JOURNAL ARTICLE

Molecular genetics of the aip gene in familial pituitary tumorigenesis

Asil Tahir, Harvinder S Chahal, Márta Korbonits
Progress in Brain Research 2010, 182: 229-53
20541668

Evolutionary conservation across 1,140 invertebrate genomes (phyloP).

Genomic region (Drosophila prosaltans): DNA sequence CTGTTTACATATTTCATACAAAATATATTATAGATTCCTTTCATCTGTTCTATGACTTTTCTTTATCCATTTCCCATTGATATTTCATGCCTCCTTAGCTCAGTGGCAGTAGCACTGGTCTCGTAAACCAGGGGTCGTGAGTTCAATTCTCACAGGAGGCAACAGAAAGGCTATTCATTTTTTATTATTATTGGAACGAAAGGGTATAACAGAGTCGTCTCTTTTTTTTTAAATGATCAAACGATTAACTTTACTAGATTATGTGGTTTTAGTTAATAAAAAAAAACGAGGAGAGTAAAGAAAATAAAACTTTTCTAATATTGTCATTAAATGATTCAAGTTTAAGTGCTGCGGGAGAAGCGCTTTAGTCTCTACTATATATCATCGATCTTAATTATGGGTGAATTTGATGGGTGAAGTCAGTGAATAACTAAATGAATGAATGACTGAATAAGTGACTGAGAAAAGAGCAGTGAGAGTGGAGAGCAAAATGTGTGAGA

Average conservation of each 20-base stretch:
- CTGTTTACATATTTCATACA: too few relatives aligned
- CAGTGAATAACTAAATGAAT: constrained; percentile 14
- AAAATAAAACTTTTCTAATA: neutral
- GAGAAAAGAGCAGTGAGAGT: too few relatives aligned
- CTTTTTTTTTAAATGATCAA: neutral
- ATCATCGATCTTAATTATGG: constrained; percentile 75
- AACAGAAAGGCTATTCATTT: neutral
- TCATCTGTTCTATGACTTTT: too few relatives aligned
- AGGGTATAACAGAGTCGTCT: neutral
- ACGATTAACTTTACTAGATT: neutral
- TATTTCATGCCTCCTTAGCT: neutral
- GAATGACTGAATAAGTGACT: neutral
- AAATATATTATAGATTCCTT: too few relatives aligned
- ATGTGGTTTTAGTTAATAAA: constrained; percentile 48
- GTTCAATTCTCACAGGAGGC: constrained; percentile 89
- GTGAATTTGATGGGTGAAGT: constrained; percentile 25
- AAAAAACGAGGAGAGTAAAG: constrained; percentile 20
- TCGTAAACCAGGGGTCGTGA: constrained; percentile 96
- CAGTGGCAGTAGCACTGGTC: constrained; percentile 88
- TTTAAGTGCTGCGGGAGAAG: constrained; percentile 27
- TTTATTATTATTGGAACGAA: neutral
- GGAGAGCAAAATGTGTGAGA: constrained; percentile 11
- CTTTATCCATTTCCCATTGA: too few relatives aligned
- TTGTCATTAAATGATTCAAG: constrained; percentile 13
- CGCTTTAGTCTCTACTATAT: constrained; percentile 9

Pituitary adenomas usually occur as sporadic tumors, but familial cases are now increasingly identified. As opposed to multiple endocrine neoplasia type 1 and Carney complex, in familial isolated pituitary adenoma (FIPA) syndrome no other disease is associated with the familial occurrence of pituitary adenomas. It is an autosomal dominant disease with incomplete variable penetrance. Approximately 20% of patients with FIPA harbour germline mutations in the aryl hydrocarbon receptor-interacting protein (AIP) gene located on 11q13. Patients with AIP mutations have an overwhelming predominance of somatotroph and lactotroph adenomas, which often present in childhood or young adulthood. AIP, originally identified as a molecular co-chaperone of several nuclear receptors, is thought to act as a tumor suppressor gene; overexpression of wild-type, but not mutant AIP, reduces cell proliferation while knockdown of AIP stimulates it. AIP is shown to bind various proteins, including the aryl hydrocarbon receptor, Hsp90, phosphodiesterases, survivin, RET and the glucocorticoid receptor, but currently it is not clear which interaction has the leading role in pituitary tumorigenesis. This chapter summarizes the available clinical and molecular data regarding the role of AIP in the pituitary gland.

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